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The goal of palliative care is to relieve suffering of patients and families who live with serious illness. It is imperative to ascertain goals of care while concurrently stabilizing or temporizing the patient clinically and treating symptoms. We need to then compassionately communicate diagnosis, prognosis, and treatment alternatives and guide the formulation of a therapeutic plan.


It is important to recognize when patients have unmet palliative needs and have a rapid palliative approach to these patients. See Table 189-1. Patient and family expectations can be managed by expert formulation and communication of prognosis. Prognosis will also guide treatment options. The most important factor in formulating a prognosis is functional ability. Generally, components of functional status which herald a poor prognosis and may indicate that the patient is on the dying trajectory are loss of the ability to care for oneself, unintentional weight loss, inability to ambulate, inability to maintain oral intake, and declining level of consciousness.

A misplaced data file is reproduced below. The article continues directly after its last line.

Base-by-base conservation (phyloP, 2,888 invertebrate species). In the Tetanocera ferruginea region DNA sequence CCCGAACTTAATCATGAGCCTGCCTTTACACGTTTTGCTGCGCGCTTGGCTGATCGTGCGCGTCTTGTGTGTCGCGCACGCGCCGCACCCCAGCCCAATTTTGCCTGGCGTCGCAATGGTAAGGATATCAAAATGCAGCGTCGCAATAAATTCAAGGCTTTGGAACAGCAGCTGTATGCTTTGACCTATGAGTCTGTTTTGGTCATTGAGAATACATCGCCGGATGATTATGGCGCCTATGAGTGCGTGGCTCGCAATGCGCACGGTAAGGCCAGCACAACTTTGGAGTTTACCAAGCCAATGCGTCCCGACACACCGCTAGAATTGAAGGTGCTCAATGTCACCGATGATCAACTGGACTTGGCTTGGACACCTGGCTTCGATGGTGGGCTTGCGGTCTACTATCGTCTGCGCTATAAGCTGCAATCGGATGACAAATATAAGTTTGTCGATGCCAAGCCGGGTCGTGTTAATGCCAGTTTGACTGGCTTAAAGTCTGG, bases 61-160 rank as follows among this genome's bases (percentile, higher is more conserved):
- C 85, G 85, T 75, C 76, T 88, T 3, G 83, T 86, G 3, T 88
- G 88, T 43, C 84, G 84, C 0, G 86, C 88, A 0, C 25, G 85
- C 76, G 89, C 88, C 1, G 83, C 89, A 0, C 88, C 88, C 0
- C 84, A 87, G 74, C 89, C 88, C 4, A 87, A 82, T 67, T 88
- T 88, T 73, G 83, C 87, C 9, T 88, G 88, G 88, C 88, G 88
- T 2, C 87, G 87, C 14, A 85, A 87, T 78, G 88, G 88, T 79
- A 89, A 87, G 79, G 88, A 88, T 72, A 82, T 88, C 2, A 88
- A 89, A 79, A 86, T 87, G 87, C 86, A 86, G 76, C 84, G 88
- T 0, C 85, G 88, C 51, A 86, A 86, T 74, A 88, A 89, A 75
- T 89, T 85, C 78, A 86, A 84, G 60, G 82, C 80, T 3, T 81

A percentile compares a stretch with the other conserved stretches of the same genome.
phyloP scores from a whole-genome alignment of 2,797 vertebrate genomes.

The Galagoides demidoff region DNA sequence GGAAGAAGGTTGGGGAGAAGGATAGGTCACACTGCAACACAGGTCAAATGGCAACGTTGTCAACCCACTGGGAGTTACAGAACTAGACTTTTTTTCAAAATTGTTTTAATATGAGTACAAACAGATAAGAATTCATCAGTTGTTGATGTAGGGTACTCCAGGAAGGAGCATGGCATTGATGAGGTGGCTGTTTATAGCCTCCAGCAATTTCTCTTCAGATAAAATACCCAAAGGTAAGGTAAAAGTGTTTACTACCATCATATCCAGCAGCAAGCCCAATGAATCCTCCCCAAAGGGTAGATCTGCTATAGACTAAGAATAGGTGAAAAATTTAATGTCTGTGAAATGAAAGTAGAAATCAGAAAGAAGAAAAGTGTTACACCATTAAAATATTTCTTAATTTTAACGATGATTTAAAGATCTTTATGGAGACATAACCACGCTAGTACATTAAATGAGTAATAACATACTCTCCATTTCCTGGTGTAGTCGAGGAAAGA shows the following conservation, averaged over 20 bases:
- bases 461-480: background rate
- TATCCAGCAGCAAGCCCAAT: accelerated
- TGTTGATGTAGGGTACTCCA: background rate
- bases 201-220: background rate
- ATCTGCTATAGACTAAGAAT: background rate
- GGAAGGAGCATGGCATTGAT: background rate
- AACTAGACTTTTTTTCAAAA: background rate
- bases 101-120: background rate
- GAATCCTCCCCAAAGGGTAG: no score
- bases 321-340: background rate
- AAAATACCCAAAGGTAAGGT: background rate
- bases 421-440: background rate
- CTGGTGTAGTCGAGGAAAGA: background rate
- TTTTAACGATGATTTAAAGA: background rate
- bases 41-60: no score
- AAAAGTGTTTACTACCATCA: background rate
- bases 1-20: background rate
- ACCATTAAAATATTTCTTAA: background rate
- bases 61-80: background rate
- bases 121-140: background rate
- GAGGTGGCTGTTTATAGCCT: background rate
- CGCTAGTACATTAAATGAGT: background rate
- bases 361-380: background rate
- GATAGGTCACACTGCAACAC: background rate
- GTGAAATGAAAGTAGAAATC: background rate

Table 189-1

Common Diagnoses and Key Findings of Patients Who May Benefit from Palliative Care


  1. While decision-making capacity and goals of care are being sorted out, symptoms must be aggressively managed.

  2. Identify who is making decisions for the patient. If the patient can make their own decisions, they should guide their own care. If their symptom burden is too high for them to participate, or they otherwise lack decisional capacity, the patient's advance directive should be accessed and the named surrogate decision maker should be contacted as soon as possible. If no written advanced directives or POLST/MOLST forms exist, have they expressed their wishes to a proxy? Even if there is no legal proxy, the closest family members ...

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